RICHMOND, Ind. — Volunteers already have been collecting extra food from local schools to feed the hungry, but organizers now are reaching out to local restaurants and institutions to expand the collection in a project called Wayne County Food Rescue.
The program is designed to recover good food that otherwise would be thrown out and then distribute it to social service organizations.
Wayne County Food Rescue has become a partnership of several community agencies. The Wayne County Food Council has been formed to oversee the project with Purdue Extension in Wayne County a cooperating partner. Circle U Help Center in Richmond has been in contact with the Wayne County Health Department about the program.
Reid Health and Earlham College recently joined as contributing food donors.
For instance, on Friday, 25 serving trays of food were picked up from Reid. Some of that food then was served Saturday at Circle U’s meal. Other items will be served at Tuesday’s lunch. And the food service program at Earlham, which is operated by Metz Culinary Management, has been supplying food to Circle U about two days a week.
In addition to the social and environmental benefits of keeping food out of the landfill, donating can provide a tax benefit. Federal law allows the donation value of the contributed food to be deducted at 150 percent of either cost value or actual retail value, whichever is greater.
Some chest freezers about the size of a washing machine are being made available at no cost to local businesses and institutions that are willing to store their leftover items for pickup. Food will be collected from the restaurants as they prefer, either on a schedule or when called to request a pickup. Donors can choose how often, what day and what time food will be collected, even in the evenings.
Financial assistance has come from K-12 Food Rescue in Carmel, Ind., to buy the first five freezers.
Transportation will be handled either by volunteers or by the Depot Taxi company as needed, so cash donations are encouraged to help offset that cost. Thermal blankets will be used as the food is transported to Circle U at 19 N. 13th St., where freezers and refrigerators are available to keep the food safe.
After the food arrives at Circle U, a list of items will be distributed to social agencies that serve meals to those in need. Recipient agencies in the program so far include Circle U, The Salvation Army, Hope House, Rock Solid Ministries, the YWCA’s Genesis shelter and Cross Road Recovery Center, and more are welcome to join.
Donations also are sought from churches or other organizations that have leftovers from large events such as banquets.
The food recovered will be entered into a spreadsheet maintained by www.foodrescue.net so organizers can track results of the program.
The local food rescue also has partnered with a national program, www.foodtodonate.com. Through that group, Wayne County Food Rescue is on the waiting list for leftovers from national chains such as Red Lobster, Olive Garden, Chipotle, Starbucks, Pizza Hut, Kentucky Fried Chicken, Taco Bell and McDonald’s.
If other Wayne County communities want to join the program in the future, they would need to find a location that would have space for a freezer where it could be accessed by donors as needed, such as a fire station.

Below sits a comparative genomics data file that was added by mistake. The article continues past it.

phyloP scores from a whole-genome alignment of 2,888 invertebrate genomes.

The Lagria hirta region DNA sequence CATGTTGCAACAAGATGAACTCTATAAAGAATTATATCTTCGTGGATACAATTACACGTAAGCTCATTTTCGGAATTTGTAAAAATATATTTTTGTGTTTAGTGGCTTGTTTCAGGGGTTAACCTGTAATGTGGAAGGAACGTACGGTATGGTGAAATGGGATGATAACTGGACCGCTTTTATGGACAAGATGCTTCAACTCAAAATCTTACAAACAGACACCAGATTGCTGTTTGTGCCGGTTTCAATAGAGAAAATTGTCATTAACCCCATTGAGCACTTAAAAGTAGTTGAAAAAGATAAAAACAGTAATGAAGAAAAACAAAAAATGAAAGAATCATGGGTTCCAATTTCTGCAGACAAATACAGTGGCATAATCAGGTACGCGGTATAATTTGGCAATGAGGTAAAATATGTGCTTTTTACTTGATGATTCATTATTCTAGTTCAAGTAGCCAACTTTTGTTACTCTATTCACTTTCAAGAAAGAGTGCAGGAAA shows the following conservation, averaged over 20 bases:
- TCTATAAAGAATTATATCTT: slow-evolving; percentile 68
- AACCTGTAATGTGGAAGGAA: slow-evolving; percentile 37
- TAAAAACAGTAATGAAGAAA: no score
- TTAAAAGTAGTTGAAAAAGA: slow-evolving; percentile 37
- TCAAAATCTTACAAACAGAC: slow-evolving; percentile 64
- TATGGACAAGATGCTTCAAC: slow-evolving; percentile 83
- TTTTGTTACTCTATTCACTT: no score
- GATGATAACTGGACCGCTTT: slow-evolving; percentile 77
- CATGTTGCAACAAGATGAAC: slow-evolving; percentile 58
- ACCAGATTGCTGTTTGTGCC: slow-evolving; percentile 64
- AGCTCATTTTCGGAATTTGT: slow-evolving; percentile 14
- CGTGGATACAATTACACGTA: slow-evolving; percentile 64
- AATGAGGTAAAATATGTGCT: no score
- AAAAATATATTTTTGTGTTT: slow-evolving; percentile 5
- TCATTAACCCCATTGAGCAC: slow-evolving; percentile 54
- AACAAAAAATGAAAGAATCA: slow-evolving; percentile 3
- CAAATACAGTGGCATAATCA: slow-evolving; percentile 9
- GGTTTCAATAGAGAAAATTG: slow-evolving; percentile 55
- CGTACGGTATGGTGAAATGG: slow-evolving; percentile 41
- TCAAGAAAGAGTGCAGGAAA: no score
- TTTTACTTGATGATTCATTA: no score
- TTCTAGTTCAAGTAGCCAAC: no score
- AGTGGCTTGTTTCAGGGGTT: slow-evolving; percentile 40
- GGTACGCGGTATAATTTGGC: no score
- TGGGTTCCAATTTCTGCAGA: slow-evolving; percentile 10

How did the food rescue start?
Wayne County Food Rescue is now part of the 501(c)(3) program Christian Charities Inc.
Christian Charities began rescuing food through a program it called The Milkman, which collected leftover food from Richmond Community Schools on a weekly basis to distribute to social service agencies. Items picked up included extra fruit that already had been cut or sandwiches already prepared that otherwise would go to waste. Students also can put prepackaged foods such as carrot sticks that they do not want on the “share table.”
The food pickup sites that already were being served that now are part of Wayne County Food Rescue are RCS’ Central Kitchen, Dennis Intermediate, Vaile Elementary and Charles Elementary schools.
In addition, The Milkman group of volunteers collects extra milk cartons before winter and summer breaks when Richmond Community Schools and Smith Dairy choose to donate them. They were delivered to pantries and organizations serving youth such as Boys & Girls Clubs of Wayne County.
Christ Charities already has become known in the community for offering the Backpack Blessing program to pack and deliver sacks of lunch items for children to take home once a month. Backpack Blessing began in 2008 when a principal asked for help in feeding children on the last weekend of the month when their benefits had run out. The children came to school hungry on the next Monday and their classroom performance suffered until lunch.
Through Backpack Blessing, sacks are given to all children in the schools that have an 85-percent rate for free or reduced-price lunches. The schools served in 2015-2016 year were Starr, Vaile, Crestdale and Fairview elementaries in Richmond and Hagerstown Elementary.
In the future, when the Wayne County Food Council becomes a 501(c)(3) agency, the food rescue can be transferred to it.
Those wanting more information are encouraged to visit the Christian Charities website, www.backpackblessing.org. By clicking on the “Food Rescue” tab, prospective donors can find more information about the tax benefits and legal liabilities involved in donating food. Local attorney David Burton has provided legal assistance for the food rescue.
The federal Bill Emerson Good Samaritan Food Donation Act signed into law in 1996 protects donors acting in good faith, except for gross negligence or intentional misconduct.
Source: (Richmond) Palladium-Item, http://pinews.co/2dOgCbG
Information from: Palladium-Item, http://www.pal-item.com
This is an AP-Indiana Exchange story offered by the (Richmond) Palladium-Item.